A Sermon for the Seventh Sunday of Easter (29/05/22): Amen. Come, Lord Jesus!

Revelation 22:12-14, 16-17, 20-21

There is no getting round it, Revelation is a very strange book. It is filled with weird images and visions. We know they aren’t “real” in any sense that we might understand. But at the same time they are being offered to us as a picture of how things will be! They may not be real, but they will be true. But how could Revelation fail to be strange? It is a picture of the end of everything we know. It is the account of a vision given to John of the end of history. It disturbs us not least because it is an extremely violent picture. There is much in John’s vision that is meant to distress us. But it is also meant to be a vision of hope. It is the picture of the fulfilment of all God’s promises. The violence is the violence of the world being turned upside down, or rather, the world being turned “right side up.” The violence is the transformation of the world as we have known it into the world as God intends it. The violence is what comes before the establishment of the New Creation, which is the fulfilment of all God’s work. That vision actual finishes in the previous chapter (chapter 21). It reaches its end when the New Heaven and the New Earth are established, and in a picture which I think for people who live on an island with in intimate relationship with the sea, the “sea was no more”! [Rev. 21:1] The New Jerusalem descends from heaven and God makes a permanent home amongst human beings.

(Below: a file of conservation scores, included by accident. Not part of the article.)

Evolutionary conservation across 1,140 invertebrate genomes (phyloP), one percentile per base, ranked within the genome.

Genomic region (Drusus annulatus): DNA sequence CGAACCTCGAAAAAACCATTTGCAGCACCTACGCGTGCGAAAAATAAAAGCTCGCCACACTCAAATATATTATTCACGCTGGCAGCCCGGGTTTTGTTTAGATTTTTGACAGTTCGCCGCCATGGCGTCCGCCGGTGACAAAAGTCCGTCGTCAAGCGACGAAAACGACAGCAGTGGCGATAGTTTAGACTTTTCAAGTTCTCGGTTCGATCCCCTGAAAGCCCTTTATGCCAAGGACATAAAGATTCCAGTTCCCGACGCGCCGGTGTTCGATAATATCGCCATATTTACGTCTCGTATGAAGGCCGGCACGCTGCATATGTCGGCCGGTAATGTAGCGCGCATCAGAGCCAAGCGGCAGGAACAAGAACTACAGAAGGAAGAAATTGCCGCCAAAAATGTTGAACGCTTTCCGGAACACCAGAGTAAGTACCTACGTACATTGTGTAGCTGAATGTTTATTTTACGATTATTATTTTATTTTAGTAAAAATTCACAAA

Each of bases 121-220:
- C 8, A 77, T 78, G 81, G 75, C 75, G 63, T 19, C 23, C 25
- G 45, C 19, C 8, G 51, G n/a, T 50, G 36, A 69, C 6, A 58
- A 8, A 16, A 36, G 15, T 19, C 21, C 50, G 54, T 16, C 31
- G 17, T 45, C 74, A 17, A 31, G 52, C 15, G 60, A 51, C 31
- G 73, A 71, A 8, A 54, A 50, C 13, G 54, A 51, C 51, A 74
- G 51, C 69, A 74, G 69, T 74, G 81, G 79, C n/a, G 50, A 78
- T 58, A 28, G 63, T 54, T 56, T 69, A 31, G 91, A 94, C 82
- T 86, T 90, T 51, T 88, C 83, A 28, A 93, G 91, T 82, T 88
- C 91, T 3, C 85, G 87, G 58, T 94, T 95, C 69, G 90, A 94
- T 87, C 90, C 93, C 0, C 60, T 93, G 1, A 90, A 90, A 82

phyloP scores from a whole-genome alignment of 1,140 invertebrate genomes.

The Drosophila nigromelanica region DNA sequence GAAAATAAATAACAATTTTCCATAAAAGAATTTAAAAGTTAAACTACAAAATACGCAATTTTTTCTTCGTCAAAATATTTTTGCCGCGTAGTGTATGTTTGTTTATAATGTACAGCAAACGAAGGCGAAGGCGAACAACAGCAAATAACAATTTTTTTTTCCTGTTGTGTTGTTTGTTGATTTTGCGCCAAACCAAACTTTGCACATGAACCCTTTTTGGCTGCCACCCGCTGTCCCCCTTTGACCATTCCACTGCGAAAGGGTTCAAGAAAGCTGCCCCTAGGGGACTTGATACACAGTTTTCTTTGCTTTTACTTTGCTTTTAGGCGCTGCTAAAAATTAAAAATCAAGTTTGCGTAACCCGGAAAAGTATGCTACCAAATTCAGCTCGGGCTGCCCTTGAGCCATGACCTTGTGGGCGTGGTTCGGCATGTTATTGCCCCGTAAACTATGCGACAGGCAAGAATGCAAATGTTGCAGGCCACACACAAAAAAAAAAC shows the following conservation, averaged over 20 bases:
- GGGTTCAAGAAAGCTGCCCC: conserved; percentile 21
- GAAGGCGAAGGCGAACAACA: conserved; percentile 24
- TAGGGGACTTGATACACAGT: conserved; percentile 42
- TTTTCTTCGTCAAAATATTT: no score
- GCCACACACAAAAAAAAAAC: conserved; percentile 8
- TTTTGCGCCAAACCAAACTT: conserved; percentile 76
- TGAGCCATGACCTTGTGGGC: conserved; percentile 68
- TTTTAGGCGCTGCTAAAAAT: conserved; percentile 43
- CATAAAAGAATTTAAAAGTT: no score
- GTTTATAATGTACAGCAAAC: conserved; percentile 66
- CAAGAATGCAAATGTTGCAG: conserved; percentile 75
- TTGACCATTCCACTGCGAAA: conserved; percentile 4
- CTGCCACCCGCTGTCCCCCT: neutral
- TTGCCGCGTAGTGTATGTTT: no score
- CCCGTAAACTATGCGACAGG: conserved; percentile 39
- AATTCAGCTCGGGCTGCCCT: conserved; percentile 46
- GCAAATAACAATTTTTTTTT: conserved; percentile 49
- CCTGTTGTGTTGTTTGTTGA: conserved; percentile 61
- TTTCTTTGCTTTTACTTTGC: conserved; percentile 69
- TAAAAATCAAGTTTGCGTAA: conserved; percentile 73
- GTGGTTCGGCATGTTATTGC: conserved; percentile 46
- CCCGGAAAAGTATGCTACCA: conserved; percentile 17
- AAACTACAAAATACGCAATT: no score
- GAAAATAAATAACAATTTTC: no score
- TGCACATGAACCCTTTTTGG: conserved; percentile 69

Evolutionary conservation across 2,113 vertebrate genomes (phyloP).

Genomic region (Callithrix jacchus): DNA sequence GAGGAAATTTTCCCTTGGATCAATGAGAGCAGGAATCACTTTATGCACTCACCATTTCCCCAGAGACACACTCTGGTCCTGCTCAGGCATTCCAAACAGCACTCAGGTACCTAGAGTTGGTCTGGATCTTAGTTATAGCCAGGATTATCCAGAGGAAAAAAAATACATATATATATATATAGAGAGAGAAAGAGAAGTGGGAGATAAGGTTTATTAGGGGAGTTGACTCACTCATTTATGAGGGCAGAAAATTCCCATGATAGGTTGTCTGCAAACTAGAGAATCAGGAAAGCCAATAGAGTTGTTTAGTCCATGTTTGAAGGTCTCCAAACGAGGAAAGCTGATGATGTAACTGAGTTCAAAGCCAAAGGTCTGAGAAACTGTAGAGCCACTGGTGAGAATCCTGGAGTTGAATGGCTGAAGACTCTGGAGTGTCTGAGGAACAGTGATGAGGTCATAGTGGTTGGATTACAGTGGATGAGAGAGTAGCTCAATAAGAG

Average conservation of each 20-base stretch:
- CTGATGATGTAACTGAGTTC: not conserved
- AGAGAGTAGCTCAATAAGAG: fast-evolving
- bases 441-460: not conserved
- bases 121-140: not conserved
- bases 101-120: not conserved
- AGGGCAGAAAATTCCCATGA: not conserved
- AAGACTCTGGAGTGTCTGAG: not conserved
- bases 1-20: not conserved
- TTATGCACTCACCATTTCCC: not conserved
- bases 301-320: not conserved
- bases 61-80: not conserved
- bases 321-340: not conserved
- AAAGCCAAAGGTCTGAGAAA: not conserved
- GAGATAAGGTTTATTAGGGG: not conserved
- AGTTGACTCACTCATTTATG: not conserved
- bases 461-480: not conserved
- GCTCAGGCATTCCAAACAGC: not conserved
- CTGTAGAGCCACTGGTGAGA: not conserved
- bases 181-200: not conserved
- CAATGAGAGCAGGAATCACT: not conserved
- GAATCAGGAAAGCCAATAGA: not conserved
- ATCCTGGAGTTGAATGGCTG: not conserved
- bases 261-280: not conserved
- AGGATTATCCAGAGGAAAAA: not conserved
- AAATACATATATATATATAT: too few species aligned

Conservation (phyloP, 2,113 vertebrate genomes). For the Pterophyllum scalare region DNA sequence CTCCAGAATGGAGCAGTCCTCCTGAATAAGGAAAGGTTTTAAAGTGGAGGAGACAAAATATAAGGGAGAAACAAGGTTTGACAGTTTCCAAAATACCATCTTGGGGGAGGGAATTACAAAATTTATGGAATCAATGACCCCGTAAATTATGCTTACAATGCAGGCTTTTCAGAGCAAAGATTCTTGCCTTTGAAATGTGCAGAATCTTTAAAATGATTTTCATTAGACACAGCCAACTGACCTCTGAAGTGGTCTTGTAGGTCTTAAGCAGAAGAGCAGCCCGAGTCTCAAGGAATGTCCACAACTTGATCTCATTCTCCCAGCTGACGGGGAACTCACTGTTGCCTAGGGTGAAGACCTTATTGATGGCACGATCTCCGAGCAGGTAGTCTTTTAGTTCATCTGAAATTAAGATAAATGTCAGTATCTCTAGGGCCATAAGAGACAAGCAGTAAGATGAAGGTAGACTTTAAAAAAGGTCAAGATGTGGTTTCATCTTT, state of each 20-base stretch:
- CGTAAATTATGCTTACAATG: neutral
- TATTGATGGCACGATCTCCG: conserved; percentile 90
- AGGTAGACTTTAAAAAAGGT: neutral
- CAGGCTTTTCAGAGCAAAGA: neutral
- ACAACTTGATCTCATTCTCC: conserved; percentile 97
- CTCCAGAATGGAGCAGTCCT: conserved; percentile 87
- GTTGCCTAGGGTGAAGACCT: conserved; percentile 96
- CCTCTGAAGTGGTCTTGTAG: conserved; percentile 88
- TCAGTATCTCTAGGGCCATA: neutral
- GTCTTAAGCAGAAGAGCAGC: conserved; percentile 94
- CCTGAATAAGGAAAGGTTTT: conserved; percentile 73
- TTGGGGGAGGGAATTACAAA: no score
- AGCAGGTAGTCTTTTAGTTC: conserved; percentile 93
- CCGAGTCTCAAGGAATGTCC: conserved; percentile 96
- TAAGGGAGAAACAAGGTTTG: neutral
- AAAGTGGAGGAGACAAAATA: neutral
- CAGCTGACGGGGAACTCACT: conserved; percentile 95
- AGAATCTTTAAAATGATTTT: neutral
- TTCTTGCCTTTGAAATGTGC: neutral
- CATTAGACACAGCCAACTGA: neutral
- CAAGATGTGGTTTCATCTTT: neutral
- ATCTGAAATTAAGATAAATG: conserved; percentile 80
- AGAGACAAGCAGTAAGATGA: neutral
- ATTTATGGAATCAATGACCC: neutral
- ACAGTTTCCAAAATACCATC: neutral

Then Jesus speaks, in a kind of postscript to this vision of the end of history. He announces himself as:
the Alpha and the Omega, the first and the last, the beginning and the end.
Whatever else we might say about ourselves a Christians, Jesus is and always should be the final focus of our attention. Who and what we are, what we can be, what we should be begins and ends in him. And here Jesus stands and speaks at the end of everything. He stands over the final resolution of all of existence, and he does so as judge. Central to who and what Jesus is, is that he is the final arbiter of everything, he is the “eschatological judge” who will make the final decision, not least over us. In the very final scene of the New Testament, the last words of all the Bible as we have and arrange it, Jesus passes judgement. This is a very uncomfortable image for us, for a lot of reasons.